"We are Motor Men": Management culture and consciousness in the South African motor industry

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dc.contributor.author Duncan, David
dc.date.accessioned 2010-09-14T11:04:03Z
dc.date.available 2010-09-14T11:04:03Z
dc.date.issued 1992-05-11
dc.identifier.uri http://hdl.handle.net/10539/8671
dc.description African Studies Seminar series. Paper presented 11 May, 1992 en_US
dc.description.abstract This paper is part of a research project on the history of the motor industry in South Africa from the 1920s to the present. The broader study looks at all aspects of the industry, from government policy, through foreign and local investment, to the organisation of production and labour relations. It takes in both the assembly sector (or, as they prefer to be called, the vehicle manufacturers) and the components sector (the parts manufacturers). Research in the social sciences has tended to be polarised between analyses of resistance against the apartheid regime and studies of the state itself. Where academic treatises have broached the topic of industry, it has been the owners of the means of production, the capitalists themselves, who have constituted the focus of attention. This essay deals mainly with the next rung in the business ladder - the senior and middle managers who actually run capitalist enterprises from year to year. It attempts a general survey of the historical development of management culture and attitudes in the motor industry. A later paper will compare and contrast these attitudes with those of shop floor workers. en_US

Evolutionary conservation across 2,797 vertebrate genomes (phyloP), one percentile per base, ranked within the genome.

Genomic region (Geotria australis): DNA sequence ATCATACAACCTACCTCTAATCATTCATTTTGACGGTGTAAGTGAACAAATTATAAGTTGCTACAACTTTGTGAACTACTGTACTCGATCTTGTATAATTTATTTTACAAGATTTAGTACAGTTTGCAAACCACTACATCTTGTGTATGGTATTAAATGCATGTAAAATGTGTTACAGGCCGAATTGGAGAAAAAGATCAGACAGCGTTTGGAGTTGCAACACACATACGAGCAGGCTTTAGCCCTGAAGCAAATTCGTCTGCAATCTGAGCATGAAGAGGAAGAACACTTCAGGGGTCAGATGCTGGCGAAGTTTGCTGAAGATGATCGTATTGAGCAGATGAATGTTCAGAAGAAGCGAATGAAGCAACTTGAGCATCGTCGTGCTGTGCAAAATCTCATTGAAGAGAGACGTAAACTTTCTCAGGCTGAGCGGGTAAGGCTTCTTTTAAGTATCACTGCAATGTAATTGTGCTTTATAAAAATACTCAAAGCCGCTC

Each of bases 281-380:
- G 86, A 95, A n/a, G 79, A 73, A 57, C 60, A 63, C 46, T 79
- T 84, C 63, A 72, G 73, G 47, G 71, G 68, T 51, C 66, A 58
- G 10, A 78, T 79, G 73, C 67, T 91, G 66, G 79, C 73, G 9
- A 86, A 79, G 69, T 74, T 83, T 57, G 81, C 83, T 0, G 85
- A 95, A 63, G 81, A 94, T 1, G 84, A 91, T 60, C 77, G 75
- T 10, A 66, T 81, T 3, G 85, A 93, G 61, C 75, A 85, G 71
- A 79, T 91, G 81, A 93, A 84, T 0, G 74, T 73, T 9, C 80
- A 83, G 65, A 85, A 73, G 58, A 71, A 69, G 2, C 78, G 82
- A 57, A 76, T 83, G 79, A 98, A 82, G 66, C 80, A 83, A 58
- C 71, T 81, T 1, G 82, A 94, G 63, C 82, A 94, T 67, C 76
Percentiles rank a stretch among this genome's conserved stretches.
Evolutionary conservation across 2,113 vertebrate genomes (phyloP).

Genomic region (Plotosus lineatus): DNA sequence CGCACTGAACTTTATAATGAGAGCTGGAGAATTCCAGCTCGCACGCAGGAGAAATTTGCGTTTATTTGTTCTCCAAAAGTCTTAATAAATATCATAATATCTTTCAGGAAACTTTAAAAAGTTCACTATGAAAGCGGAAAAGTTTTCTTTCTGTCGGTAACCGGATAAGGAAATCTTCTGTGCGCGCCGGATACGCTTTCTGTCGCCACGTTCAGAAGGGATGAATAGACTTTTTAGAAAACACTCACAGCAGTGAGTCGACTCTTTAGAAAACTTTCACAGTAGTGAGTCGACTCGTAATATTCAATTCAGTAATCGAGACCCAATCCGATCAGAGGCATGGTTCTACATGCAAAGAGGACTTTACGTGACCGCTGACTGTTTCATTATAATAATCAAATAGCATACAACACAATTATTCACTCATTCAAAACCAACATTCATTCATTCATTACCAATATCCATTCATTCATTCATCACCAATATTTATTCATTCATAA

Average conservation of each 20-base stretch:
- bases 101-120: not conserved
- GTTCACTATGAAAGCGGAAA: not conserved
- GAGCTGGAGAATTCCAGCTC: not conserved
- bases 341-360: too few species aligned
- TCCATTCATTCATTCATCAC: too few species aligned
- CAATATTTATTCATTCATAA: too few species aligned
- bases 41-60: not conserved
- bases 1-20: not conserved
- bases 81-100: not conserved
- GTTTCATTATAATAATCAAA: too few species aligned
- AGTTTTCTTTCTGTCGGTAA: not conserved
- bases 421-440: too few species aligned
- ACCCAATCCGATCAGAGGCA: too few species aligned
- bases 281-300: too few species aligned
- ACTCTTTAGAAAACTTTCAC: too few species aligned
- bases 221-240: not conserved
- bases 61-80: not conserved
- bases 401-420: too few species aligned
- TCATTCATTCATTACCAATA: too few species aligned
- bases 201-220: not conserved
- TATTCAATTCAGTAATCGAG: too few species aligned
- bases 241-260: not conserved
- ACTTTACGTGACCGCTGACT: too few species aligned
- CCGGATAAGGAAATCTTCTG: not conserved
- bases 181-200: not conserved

dc.language.iso en en_US
dc.relation.ispartofseries African Studies Institute;ISS 130
dc.subject Automobile industry and trade. South Africa. Management en_US
dc.title "We are Motor Men": Management culture and consciousness in the South African motor industry en_US
dc.type Working Paper en_US

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